Foreign hackers and the Indian police service [1] were used to hack into the  accounts of journalists and press photographers [1]  and harmless campaigners [1]. (Cyberwarfare to gather intelligence and supress lawful but critical media comment).

  • In 1996, during the investigation into the murder of Ms Rachel Nickell, on the advice of a psychologist the police used an undercover female Police Officer to try and entrap an entirely innocent man (Colin Stagg), into confessing to the murder. She offered to have sex with him if he confessed to the murder. Fortunately, the judge threw the case out, thereby preventing a miscarriage of justice and he was released, having nevertheless served eighteen months on remand. (Undercover operation and disinformation to: 1. Exert psychological pressure to obtain a confession. 2. In the absence of a confession, to justify detention on remand).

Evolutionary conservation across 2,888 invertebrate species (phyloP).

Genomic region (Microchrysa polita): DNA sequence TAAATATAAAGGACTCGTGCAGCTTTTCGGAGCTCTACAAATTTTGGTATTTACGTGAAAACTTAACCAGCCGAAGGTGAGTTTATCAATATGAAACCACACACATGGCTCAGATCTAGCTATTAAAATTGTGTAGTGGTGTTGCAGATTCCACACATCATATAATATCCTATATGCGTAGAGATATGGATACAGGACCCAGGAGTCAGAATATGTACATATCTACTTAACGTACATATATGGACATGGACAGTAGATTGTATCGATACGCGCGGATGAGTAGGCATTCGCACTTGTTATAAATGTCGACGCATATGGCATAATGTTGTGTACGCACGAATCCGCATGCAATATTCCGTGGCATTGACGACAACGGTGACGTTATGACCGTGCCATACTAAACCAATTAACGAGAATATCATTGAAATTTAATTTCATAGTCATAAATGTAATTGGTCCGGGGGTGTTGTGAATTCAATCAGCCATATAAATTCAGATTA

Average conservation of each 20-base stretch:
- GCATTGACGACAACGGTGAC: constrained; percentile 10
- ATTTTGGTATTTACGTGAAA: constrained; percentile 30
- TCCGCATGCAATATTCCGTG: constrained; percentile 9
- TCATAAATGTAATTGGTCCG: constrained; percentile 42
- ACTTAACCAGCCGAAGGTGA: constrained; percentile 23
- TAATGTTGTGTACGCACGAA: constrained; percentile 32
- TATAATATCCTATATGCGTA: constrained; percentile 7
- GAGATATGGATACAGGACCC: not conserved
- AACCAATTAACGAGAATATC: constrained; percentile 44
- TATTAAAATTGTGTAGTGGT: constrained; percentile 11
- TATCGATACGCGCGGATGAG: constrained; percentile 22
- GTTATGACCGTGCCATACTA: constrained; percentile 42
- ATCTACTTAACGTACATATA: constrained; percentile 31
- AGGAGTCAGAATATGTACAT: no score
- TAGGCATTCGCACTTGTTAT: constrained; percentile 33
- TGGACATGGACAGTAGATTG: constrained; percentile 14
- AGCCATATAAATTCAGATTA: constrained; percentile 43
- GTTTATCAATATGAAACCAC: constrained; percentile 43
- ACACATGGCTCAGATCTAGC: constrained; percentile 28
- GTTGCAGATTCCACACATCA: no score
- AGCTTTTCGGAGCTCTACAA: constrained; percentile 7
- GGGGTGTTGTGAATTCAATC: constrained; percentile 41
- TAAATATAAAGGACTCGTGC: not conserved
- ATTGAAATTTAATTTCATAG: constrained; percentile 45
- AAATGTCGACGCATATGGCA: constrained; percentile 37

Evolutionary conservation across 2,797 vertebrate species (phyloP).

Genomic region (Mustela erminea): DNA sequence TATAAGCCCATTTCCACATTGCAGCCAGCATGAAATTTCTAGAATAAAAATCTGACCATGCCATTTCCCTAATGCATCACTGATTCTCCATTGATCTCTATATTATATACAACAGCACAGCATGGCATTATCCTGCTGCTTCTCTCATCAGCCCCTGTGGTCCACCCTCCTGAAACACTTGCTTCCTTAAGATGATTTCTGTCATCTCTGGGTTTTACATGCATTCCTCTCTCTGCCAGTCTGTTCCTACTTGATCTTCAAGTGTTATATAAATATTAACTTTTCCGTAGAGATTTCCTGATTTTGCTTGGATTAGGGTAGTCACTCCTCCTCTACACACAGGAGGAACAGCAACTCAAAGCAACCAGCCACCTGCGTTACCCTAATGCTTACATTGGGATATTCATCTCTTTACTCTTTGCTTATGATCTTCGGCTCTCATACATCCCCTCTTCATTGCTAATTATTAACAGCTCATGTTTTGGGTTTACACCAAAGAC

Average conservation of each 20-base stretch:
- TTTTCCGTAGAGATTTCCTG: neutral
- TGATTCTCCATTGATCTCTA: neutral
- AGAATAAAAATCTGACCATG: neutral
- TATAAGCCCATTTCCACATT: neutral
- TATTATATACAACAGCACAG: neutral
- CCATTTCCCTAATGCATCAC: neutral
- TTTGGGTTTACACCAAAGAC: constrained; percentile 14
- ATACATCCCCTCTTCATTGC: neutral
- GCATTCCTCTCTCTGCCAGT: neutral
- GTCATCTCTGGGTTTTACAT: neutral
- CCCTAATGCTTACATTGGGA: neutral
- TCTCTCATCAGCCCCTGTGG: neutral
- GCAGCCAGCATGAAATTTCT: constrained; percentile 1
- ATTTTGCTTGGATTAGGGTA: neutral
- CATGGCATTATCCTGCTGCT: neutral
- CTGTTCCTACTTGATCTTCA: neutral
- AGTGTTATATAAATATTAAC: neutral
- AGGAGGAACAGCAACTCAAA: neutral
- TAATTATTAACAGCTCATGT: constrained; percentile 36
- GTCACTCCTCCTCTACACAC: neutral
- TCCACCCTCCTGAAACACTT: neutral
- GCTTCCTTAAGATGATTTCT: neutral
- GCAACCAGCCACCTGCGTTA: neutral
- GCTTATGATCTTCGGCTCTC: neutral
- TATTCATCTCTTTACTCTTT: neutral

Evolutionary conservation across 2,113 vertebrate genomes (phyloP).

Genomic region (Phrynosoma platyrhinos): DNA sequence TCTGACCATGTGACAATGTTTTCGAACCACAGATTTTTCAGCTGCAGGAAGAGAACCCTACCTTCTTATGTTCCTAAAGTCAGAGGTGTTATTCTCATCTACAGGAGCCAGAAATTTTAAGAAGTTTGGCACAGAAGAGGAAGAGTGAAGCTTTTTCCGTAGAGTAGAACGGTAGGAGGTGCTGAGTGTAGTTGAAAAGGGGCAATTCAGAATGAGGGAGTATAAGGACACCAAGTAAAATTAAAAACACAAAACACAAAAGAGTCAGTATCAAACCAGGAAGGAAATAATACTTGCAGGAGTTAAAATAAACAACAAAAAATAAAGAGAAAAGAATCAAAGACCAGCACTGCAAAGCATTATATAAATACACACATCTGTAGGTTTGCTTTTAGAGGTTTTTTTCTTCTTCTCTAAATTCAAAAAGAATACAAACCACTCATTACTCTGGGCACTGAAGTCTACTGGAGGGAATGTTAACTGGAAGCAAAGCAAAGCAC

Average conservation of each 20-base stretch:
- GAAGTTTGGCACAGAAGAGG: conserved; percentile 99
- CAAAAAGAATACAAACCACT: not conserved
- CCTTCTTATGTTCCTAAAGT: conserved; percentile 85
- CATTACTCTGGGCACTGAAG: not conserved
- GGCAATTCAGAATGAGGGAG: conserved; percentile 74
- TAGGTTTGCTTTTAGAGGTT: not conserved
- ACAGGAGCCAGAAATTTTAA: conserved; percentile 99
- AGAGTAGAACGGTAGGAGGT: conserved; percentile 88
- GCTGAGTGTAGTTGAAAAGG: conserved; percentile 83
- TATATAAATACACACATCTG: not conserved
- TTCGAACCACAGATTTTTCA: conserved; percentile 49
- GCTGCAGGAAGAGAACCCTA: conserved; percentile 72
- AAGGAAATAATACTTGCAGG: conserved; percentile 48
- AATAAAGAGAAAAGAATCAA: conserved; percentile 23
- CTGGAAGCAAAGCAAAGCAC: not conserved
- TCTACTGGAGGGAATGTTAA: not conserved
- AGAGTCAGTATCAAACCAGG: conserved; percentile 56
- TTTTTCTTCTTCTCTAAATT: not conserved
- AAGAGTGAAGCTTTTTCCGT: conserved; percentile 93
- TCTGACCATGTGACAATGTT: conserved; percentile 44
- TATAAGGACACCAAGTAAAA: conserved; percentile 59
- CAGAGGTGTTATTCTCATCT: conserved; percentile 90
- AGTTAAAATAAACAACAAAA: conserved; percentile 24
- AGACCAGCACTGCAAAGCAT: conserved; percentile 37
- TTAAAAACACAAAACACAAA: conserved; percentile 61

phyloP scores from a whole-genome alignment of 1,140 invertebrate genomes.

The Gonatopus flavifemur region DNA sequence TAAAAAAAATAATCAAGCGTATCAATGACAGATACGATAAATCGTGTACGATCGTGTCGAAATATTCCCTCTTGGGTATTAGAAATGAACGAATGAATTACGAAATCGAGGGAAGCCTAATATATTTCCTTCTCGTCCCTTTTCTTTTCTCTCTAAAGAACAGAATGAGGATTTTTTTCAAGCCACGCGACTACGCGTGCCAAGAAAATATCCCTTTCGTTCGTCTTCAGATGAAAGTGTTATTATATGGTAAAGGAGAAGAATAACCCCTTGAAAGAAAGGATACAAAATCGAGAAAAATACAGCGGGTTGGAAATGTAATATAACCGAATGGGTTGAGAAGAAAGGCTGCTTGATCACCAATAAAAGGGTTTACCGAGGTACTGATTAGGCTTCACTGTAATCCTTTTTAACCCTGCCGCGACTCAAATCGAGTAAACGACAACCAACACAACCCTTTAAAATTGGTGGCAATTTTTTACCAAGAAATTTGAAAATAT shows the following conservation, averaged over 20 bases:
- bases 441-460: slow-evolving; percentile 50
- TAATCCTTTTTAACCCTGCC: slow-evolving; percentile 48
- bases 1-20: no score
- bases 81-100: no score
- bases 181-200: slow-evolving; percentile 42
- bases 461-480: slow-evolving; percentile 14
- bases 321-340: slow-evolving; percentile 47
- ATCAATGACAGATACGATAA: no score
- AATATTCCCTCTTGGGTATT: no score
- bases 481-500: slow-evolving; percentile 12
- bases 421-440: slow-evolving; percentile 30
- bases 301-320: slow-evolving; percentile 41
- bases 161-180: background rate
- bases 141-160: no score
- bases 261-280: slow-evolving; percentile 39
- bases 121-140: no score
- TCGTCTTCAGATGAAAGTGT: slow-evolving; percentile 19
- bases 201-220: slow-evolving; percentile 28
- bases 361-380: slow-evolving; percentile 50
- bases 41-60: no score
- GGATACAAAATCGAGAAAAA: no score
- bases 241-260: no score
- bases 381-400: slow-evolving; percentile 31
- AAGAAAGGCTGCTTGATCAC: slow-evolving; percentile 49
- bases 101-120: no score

The police would still not accept that Mr Stagg was innocent and continued to brief journalists that Colin Stagg had committed the murder. The press in turn criticised him in press articles, thereby increasing the pressure on him. (Disinformation to manipulate the media into exerting psychological pressure and “contextualise” events to give a favourable view of police actions, to influence public opinion). Despite this bungled police operation that focussed obsessively on one innocent man, to the exclusion of other suspects, the real murderer was subsequently convicted on the basis of DNA evidence. You Tube documentary here.

  • The police in the Claudia Lawrence investigation [NYP] have constantly alleged that their investigation is being hampered by witnesses refusing to give information. As with the Colin Stagg case above, the spate of arrests -which the Crown Prosecution Service did not take to prosecution- were alleged to be an attempt by the North Yorkshire Police to exert pressure. [6] (Media manipulation to exert psychological pressure on persons of interest).